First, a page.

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What is the best sound card on the market?

Last response: in Components
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January 30, 2011 1:26:54 PM

I need your help in choosing a sound card for the pc that I am building. The pc specs are :
Intel core i7 980X 3.33GHz processor,
mobo Gigabyte GA-X58A-UD7 Intel X58 (Socket 1366) DDR3,
Corsair Memory Dominator 24GB DDR3 1600Mhz,
Nvidia GTX 580 Series graphics card, or a dual Nvidia GTX 560,
Cooler Master Silent Pro 1000W Power Supply,
Cooler Master RC-1000 Cosmos case,
Western Digital Caviar Black 1TB SATA 6Gb/s 64MB Cache,
I want to have a seperate sound card for superior sound on my pc. I will be using the pc primarily fror gaming via headset, watching dvd and blue ray films vis speakers. So I would like a card which is the best all round card my budget being no more than $200 or £180.

More about : sound card market

January 30, 2011 2:05:18 PM

what about the Creative Sound Blaster X-Fi Titanium HD Sound Card? and can you tell me more in depth what you meant by your statement pls (dont waste your dough. youll be ending up using the sc spdif connection which makes no different from the mobos one) thankyou.
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January 30, 2011 6:51:53 PM

If you want to get the Dolby/DTS sound features out of your DVD/BluRay the SPDIF is just transferring the encoded audio data from the disk. All decoding is done in a receiver. Extended HD sound found on BluRay is either direct analog out where a sound card will matter or transferred over HDMI to a receiver. A nice multichannel receiver is usually more expensive than the nice sound cards.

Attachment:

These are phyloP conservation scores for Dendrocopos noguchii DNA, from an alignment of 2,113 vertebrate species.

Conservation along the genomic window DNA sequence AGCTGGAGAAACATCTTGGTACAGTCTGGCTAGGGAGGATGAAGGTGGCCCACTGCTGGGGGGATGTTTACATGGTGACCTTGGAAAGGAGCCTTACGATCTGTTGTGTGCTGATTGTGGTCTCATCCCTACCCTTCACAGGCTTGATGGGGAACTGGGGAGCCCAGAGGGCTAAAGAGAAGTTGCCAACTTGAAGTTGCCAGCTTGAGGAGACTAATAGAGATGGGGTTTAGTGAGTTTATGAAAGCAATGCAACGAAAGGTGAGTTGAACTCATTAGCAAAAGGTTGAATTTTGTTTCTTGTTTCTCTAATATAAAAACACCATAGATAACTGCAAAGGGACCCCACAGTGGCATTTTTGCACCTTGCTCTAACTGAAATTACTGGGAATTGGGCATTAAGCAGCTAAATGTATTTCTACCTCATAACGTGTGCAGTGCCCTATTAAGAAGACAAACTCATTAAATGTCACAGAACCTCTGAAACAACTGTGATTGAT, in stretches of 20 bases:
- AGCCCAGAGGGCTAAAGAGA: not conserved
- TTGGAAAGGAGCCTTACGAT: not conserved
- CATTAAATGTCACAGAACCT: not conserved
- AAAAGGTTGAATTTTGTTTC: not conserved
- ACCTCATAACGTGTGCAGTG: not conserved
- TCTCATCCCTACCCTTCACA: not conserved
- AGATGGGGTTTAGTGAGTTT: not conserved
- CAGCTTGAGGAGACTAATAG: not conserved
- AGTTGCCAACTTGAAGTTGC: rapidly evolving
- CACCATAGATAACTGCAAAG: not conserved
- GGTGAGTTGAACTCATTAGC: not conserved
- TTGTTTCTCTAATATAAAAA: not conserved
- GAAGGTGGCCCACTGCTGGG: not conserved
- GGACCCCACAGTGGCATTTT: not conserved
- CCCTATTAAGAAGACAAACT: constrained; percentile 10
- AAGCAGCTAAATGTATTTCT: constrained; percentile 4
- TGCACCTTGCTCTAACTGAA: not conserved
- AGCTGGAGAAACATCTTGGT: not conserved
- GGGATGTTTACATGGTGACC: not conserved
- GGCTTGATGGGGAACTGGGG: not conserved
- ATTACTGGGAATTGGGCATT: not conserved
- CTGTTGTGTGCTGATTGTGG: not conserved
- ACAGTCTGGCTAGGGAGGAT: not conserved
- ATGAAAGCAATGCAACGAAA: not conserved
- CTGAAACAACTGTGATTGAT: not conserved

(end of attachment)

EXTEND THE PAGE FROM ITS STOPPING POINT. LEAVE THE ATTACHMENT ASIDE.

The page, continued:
Stuff like Dolby Live and DTS Connect are more soundcard dependent as the soundcard packages up multichannel audio to be passed over SPDIF. However, you still need a receiver to make use of these features. Though if just listening to music SPDIF can transfer direct PCM for stereo sound... which, yet again, plugs into a receiver.

If just using the analog out then soundcard does matter. However, it is much better to give the onboard a whirl first. Unless you've got some nicer speakers (like dedicated shelf speakers) the difference between onboard and dedicated can be hard for many to notice (but for those who can the difference can be astounding).

Even the onboard for your selected motherboard can generate the multichannel feeling through stereo headphones with its "Dolby Home Theater" feature.

For movies and music the Asus Xonars and HT Omegas are generally regarded as a better choice. Though Creative Sound Blasters are still very capable, they tend to cater towards gaming.
February 4, 2011 6:19:07 PM

ummm no....

give me a list of 'cheap' receivers that have SNR rating well over 110dB....

a cheap £60 soundcard have an SNR value of 116dB

(sound card amp??? wtf)

and just so u know, a nice (mid priced) soundcard is more expensive then the DAC in a 'nice' receiver.
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